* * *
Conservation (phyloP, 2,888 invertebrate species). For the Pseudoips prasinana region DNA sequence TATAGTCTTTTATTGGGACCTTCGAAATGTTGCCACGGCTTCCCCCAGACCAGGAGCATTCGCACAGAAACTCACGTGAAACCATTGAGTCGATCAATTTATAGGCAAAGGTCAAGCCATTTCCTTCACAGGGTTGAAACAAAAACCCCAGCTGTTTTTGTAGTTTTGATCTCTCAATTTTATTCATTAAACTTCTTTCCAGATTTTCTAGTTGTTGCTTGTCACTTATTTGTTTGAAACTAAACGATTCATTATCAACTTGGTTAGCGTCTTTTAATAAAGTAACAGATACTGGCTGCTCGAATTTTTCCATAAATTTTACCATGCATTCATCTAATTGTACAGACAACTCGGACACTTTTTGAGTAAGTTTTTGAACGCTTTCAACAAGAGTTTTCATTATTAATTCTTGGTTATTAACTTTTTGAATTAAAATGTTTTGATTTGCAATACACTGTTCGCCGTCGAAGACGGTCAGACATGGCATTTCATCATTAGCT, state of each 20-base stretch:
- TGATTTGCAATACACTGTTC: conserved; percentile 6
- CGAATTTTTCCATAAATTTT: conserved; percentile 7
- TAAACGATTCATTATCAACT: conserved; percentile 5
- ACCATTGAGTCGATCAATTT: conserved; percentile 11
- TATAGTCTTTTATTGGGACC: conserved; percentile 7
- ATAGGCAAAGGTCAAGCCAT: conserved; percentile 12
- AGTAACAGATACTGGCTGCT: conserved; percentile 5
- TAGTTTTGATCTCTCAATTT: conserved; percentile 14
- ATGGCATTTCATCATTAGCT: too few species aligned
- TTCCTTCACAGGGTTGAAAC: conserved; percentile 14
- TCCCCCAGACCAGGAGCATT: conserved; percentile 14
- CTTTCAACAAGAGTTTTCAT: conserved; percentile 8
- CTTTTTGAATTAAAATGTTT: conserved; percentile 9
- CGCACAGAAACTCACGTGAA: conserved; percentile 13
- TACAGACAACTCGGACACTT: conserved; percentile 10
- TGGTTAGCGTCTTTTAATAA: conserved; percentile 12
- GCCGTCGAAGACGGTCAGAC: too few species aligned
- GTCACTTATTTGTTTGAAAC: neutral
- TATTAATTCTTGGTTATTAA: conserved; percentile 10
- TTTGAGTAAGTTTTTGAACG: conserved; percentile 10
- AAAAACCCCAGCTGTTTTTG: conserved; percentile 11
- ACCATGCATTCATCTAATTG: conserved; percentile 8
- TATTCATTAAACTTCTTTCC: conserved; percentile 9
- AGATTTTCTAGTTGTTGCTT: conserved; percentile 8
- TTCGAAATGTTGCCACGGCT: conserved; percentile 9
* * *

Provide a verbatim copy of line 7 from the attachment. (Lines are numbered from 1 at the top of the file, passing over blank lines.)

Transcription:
- ATAGGCAAAGGTCAAGCCAT: conserved; percentile 12